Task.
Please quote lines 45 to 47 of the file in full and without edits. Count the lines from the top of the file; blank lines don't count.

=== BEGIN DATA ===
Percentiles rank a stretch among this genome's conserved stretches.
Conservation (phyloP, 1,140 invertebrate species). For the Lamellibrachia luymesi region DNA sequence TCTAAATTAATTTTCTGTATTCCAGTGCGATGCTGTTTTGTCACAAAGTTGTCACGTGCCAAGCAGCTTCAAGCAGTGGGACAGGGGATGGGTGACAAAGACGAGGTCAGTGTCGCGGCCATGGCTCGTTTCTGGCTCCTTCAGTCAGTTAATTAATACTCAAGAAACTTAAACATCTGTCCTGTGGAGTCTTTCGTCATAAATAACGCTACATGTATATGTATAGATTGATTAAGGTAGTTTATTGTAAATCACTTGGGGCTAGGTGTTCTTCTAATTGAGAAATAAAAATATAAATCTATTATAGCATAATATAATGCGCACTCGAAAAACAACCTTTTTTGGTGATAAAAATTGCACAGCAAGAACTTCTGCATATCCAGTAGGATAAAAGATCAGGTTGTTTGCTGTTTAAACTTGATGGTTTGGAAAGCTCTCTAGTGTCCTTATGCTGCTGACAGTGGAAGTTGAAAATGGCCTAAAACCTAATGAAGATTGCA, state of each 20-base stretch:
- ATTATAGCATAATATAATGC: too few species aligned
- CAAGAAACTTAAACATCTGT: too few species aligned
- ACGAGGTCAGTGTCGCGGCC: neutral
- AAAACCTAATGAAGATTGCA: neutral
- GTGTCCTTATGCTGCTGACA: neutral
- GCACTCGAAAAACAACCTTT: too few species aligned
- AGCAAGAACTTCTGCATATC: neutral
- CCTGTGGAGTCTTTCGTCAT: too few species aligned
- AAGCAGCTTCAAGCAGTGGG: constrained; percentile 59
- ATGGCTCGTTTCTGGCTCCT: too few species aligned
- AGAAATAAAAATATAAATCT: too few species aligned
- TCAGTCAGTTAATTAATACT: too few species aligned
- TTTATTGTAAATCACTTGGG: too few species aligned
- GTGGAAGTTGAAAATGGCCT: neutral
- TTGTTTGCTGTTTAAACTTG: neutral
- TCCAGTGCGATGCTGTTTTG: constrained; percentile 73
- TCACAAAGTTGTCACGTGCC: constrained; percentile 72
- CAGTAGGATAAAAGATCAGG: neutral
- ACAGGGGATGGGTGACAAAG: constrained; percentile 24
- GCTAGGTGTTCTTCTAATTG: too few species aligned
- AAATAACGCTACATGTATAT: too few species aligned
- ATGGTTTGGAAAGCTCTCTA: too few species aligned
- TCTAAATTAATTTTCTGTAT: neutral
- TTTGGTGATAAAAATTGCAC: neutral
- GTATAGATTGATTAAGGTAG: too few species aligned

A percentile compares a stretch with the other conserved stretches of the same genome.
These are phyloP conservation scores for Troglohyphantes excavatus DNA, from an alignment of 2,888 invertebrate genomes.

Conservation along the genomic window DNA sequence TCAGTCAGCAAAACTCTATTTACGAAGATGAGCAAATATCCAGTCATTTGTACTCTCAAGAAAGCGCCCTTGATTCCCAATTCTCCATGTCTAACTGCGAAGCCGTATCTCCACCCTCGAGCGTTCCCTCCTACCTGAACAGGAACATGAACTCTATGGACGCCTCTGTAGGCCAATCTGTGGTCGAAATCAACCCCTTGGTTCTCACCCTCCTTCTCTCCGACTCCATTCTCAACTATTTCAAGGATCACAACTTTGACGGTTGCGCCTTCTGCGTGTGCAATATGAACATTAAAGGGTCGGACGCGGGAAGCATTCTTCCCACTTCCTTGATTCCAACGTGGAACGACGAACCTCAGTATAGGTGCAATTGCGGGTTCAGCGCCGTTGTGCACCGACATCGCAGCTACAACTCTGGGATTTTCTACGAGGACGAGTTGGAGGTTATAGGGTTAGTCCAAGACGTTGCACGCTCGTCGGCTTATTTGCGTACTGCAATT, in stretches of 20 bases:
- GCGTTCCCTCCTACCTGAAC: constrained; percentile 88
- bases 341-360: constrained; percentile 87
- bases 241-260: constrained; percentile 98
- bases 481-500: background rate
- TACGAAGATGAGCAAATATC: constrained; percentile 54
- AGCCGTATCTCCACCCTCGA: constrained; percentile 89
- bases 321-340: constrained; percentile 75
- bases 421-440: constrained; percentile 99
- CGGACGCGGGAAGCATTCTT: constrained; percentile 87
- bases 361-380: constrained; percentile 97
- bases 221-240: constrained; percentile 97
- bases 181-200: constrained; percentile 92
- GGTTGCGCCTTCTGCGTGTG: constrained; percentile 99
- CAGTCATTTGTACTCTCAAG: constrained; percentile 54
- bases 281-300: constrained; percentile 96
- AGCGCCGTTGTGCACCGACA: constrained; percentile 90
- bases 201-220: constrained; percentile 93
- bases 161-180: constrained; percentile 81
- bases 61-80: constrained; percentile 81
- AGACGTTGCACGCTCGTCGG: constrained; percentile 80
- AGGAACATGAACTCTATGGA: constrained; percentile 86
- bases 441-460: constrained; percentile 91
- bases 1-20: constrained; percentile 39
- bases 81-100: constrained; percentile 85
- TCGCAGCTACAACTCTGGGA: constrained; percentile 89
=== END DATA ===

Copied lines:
- bases 281-300: constrained; percentile 96
- AGCGCCGTTGTGCACCGACA: constrained; percentile 90
- bases 201-220: constrained; percentile 93